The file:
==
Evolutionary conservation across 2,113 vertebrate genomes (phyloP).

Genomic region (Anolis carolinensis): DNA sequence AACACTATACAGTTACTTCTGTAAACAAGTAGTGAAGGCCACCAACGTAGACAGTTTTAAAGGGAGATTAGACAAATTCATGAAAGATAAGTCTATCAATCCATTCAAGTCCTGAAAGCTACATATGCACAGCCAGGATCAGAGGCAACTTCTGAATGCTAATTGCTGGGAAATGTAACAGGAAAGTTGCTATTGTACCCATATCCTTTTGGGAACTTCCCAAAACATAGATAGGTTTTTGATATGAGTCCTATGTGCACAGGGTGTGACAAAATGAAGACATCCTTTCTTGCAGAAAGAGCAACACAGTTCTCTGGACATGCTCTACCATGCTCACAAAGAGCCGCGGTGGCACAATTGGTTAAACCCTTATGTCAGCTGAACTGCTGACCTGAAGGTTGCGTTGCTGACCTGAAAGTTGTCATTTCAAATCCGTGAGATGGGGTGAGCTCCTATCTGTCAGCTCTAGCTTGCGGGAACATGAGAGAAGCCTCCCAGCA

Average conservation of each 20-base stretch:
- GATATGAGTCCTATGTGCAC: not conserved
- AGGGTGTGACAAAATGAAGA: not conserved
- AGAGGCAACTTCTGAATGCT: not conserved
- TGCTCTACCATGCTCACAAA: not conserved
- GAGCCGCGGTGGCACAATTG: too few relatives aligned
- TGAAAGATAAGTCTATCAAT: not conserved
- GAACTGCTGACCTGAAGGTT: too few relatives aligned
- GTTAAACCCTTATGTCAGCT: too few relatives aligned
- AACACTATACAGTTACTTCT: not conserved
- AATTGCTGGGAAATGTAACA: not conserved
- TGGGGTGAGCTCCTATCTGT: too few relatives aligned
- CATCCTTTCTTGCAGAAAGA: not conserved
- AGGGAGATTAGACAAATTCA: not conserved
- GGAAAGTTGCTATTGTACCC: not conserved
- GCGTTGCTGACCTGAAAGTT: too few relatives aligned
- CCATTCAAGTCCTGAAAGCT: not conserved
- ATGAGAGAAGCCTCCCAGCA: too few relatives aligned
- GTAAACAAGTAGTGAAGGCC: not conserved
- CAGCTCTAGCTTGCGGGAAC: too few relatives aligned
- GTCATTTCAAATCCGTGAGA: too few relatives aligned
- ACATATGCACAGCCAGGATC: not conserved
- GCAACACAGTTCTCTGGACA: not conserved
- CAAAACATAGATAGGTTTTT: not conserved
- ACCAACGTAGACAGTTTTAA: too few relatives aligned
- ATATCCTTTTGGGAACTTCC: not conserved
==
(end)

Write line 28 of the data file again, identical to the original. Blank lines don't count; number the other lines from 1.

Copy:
- ATATCCTTTTGGGAACTTCC: not conserved